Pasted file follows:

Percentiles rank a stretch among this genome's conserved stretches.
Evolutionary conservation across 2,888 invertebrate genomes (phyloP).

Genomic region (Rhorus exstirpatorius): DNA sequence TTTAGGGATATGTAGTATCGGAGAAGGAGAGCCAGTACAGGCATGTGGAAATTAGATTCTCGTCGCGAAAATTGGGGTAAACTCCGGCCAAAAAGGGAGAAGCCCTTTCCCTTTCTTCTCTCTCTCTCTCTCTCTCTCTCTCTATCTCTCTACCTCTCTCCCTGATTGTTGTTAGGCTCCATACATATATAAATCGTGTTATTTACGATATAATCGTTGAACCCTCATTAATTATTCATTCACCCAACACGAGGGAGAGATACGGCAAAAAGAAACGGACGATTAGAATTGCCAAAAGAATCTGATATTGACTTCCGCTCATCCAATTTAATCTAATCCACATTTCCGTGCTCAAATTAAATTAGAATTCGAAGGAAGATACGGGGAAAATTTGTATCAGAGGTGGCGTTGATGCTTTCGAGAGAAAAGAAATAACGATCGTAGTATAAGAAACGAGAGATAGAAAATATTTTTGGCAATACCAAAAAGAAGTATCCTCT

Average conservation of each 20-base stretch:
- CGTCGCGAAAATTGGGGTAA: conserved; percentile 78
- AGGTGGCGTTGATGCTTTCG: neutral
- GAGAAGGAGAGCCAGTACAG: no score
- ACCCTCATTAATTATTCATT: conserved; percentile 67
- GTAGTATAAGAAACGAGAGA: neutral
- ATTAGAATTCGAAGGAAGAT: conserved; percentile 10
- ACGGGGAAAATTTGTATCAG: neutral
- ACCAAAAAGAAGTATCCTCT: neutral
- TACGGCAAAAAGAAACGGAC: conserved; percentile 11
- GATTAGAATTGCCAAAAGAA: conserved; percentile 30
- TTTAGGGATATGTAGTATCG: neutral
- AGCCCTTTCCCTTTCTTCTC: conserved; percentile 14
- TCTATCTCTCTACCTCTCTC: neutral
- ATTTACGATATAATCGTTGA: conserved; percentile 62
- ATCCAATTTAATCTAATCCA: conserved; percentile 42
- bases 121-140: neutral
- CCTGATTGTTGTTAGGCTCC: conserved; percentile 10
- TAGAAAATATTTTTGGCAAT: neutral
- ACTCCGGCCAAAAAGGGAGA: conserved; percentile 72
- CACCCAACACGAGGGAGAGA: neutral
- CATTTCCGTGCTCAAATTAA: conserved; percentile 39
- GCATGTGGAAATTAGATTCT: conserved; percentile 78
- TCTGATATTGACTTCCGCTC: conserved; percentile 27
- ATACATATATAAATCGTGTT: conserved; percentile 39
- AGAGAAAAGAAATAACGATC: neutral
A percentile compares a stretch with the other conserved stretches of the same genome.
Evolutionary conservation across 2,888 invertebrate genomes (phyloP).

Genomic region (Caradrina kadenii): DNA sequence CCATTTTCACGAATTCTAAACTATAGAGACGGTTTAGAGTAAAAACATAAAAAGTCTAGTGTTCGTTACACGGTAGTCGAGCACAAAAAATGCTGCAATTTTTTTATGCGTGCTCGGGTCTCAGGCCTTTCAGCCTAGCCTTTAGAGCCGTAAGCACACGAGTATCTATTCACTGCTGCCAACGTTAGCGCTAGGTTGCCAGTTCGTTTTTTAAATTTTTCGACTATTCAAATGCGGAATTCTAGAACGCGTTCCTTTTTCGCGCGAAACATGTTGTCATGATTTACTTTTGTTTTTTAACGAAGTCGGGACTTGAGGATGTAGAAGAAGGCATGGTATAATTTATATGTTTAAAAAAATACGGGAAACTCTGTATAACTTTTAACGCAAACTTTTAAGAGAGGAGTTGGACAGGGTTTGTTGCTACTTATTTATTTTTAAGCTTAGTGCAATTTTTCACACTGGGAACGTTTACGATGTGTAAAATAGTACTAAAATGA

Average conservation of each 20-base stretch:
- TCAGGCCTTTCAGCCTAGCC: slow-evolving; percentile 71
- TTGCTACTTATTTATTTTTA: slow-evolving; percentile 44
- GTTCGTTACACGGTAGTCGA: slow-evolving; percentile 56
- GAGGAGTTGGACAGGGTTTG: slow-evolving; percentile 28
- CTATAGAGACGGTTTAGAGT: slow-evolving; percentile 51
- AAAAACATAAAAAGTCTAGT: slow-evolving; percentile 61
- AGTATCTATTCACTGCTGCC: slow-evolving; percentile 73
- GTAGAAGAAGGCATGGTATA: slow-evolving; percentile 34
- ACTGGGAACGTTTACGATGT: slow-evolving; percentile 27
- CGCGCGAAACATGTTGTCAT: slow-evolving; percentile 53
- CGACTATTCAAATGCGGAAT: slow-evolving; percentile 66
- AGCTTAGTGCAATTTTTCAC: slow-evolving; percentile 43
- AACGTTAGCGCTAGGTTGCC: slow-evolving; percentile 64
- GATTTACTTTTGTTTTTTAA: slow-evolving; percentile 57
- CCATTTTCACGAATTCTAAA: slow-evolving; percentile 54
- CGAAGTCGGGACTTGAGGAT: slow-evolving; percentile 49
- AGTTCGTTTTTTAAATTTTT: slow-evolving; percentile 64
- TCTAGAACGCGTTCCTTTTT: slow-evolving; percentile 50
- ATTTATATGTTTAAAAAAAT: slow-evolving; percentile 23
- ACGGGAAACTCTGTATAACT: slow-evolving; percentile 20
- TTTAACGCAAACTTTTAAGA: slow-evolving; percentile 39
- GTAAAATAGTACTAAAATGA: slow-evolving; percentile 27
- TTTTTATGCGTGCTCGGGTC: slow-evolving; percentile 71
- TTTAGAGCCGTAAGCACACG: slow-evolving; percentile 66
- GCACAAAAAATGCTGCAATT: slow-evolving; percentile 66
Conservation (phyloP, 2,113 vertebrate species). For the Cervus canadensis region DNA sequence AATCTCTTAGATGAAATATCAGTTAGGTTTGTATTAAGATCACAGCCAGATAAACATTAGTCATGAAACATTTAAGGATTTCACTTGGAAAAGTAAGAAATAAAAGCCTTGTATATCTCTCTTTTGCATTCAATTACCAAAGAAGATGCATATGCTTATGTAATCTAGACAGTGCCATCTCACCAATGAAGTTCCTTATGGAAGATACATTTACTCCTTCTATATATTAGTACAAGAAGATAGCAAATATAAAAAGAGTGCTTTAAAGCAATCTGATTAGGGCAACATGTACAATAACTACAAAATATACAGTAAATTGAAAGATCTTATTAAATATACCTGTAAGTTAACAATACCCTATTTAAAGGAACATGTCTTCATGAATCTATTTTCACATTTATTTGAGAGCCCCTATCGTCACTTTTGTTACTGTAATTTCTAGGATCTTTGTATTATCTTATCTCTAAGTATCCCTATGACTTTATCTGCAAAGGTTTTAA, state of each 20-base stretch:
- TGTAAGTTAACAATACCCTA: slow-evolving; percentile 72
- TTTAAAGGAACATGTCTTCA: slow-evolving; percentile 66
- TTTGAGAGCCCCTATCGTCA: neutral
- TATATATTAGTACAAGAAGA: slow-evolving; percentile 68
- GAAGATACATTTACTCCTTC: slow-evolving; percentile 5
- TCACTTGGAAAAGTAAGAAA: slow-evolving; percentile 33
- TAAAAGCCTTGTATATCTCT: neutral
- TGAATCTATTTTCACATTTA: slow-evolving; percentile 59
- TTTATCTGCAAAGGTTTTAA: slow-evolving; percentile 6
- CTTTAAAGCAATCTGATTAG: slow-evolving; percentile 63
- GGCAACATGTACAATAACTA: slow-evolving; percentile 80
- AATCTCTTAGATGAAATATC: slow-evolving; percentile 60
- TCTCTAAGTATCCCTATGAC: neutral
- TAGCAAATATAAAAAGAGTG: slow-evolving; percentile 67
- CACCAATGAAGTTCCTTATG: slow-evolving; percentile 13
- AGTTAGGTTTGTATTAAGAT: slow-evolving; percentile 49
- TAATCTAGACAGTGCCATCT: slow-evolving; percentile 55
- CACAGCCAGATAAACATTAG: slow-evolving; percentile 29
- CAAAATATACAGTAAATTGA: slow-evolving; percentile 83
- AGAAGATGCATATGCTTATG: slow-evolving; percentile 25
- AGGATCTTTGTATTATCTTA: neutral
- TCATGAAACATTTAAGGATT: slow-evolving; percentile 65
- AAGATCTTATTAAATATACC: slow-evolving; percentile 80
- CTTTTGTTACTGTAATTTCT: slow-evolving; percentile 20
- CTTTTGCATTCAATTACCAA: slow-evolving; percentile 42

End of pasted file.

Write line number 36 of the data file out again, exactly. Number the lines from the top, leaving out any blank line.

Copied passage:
- GTTCGTTACACGGTAGTCGA: slow-evolving; percentile 56